That’s where you, as the parent, guardian or school faculty member come in.

Times of play where students have access to playground equipment of any kind should be supervised by an adult, or adults who can pay excellent attention to their surroundings. School faculty members and parent volunteers should use this time to strongly encourage and enforce rules that are in place for their safety: rules like no pushing.

School officials should be making sure that all play equipment is safe to use, but as a parent or guardian you might want to check for yourself. If nothing else, it could help to ease your mind to check out the playground while you’re dropping your child off or picking them up at the end of the day. Look for indicators of disrepair or rust and bring it up to the school if you notice anything amiss.

Sending your child to school with certain types of clothing can pose an unexpected hazard on the playground. Shoes with slippery soles can cause falls, drawstrings or extra-baggy clothes can get caught on things and vision can be obscured by hats or hoods. Their clothing choices in the morning merit a second’s worth of thought, just for safety’s sake.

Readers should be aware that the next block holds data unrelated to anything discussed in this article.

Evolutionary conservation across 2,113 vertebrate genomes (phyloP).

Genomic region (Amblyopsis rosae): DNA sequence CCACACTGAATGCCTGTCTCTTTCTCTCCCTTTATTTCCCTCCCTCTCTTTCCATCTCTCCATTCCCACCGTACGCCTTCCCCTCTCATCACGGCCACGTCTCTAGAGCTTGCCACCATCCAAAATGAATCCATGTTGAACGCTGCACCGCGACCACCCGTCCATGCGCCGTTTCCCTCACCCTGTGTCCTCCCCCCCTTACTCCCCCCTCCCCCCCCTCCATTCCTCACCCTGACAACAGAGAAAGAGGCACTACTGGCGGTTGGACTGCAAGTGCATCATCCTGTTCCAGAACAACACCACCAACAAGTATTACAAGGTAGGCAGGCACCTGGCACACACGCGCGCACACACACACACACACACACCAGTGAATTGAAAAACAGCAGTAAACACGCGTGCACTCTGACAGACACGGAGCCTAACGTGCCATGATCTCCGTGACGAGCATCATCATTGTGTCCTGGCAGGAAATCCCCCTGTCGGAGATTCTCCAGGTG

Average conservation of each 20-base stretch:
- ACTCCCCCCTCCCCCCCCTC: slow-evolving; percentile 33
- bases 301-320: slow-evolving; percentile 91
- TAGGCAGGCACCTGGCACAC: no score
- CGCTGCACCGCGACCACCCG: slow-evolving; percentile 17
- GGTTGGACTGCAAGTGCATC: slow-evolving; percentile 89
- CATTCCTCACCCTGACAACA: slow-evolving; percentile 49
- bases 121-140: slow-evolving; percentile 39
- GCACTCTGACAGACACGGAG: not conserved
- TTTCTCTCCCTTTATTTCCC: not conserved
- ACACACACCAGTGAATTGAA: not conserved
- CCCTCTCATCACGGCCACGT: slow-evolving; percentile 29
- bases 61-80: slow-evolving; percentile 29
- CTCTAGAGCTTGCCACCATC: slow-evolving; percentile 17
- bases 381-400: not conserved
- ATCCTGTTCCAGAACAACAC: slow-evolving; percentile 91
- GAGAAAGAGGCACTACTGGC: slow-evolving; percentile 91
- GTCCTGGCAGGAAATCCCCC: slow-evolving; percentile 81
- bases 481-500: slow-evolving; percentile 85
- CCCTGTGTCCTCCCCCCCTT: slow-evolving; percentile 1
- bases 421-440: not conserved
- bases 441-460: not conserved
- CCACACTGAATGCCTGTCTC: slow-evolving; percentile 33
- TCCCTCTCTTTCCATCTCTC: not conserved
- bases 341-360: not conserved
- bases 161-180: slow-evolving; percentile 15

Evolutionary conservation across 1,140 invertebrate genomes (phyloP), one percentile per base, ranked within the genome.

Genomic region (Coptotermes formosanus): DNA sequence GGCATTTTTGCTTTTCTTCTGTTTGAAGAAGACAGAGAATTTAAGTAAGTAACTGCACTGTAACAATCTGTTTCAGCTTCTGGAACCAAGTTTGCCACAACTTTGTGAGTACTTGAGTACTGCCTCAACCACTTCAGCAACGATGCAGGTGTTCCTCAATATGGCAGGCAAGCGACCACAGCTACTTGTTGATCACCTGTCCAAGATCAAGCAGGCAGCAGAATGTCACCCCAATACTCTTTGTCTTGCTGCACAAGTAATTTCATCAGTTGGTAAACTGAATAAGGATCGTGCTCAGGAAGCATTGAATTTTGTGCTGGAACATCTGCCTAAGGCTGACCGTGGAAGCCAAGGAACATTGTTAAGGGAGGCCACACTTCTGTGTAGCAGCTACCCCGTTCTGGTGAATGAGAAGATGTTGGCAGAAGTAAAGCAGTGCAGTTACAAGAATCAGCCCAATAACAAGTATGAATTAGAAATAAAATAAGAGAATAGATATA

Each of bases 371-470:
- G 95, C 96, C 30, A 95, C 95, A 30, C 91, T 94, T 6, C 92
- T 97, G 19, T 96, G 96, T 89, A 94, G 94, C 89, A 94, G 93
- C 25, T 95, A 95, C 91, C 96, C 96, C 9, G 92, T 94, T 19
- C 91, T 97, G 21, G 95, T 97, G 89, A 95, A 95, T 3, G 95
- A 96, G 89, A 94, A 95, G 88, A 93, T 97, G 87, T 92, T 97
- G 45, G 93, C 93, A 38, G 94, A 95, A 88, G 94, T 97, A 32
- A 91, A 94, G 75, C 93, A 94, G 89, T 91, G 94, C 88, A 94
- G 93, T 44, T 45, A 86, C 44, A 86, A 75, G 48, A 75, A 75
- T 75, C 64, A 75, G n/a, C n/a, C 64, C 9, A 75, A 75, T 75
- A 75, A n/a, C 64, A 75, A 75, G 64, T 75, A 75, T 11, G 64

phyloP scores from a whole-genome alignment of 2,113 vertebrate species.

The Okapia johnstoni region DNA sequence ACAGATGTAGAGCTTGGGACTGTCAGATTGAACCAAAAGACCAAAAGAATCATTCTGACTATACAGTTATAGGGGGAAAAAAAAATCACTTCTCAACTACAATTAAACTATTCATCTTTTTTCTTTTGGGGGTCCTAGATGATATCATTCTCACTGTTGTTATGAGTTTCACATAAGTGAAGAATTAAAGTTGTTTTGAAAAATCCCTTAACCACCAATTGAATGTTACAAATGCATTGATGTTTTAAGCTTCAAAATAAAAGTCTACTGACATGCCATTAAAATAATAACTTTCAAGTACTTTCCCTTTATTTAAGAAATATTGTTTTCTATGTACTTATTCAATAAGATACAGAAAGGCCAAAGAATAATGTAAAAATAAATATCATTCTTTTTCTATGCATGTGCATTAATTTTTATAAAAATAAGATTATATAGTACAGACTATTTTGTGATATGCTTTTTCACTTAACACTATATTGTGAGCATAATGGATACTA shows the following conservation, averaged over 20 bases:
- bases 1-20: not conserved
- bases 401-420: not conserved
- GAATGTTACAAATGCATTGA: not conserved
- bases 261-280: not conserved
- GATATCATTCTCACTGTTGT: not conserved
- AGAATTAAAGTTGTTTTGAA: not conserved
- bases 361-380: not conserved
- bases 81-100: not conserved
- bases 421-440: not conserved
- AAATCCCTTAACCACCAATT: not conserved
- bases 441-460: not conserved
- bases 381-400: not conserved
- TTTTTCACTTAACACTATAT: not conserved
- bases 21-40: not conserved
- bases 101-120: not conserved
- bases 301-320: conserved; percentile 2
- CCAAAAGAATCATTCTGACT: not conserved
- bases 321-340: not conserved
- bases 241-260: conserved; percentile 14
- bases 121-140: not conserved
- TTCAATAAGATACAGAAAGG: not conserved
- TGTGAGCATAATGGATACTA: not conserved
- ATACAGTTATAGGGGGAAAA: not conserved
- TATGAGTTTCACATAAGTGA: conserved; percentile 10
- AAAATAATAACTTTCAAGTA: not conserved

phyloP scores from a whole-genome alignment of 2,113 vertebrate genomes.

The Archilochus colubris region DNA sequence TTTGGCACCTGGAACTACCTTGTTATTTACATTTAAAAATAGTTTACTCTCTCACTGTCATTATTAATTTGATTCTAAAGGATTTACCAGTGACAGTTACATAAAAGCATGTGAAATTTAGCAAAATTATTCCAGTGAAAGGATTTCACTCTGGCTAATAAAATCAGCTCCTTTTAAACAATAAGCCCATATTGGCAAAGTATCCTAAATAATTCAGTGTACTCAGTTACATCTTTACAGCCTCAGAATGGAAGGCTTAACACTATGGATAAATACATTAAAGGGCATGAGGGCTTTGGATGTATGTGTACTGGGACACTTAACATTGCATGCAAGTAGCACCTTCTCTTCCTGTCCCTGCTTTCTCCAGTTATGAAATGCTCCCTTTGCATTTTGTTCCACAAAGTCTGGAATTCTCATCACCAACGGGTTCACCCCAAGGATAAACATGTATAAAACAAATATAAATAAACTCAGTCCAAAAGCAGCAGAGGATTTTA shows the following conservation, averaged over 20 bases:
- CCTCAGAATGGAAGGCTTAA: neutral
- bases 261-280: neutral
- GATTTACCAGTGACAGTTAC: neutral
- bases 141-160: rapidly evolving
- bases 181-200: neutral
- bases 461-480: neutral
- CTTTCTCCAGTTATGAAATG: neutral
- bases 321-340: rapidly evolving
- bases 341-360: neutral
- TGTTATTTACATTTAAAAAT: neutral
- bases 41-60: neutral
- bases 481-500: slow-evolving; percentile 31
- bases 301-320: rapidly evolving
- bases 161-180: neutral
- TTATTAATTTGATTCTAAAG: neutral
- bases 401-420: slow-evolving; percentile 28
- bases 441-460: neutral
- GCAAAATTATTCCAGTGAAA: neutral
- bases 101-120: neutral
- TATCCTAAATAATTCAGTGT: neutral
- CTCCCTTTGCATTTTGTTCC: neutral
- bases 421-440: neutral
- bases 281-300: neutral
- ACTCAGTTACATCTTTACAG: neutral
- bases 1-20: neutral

Be diligent at pickup and drop-off times.

The street in front of a school is a hectic place when school starts or lets out for the day. There are busses, cars, bikes, other vehicles and pedestrians all in this one fairly limited space, and it poses a degree of risk. In the case of very young school children, the parent or guardian should meet them on the school grounds and walk with them rather than waiting for them inside of the car. This is a great time to emphasize the “look both ways before crossing” rule that they will use when they are older and walking on their own.

Because these areas can be so crowded, it can be easy to look away for a second right before your front bumper smacks into the car in front of you. Even small accidents at low speeds can cause injuries, so be alert and keep your eyes on the road.

If your child takes the bus to and/or from school, you should give them a few instructions on safety etiquette for this mode of transportation. The bus ride to or from school can be exciting. They get to hang out with their friends, make plans and relax, and sometimes they forget that it can be dangerous to stand on a moving bus. Remind them to keep their seats in the seats, and keep from excessive roughhousing.

If your child takes their bicycle, make sure that they have their helmet and know their route-as well as the importance of crosswalks-before the day begins.

As adults, it can be easy for us to forget that children don’t know everything that we know about personal safety. That’s why we have to make a point to remind not only them, but ourselves, of these basic things that can spare your family a trip to the emergency room. If your children need accident rehabilitation in Ottawa, contact our office and schedule an appointment.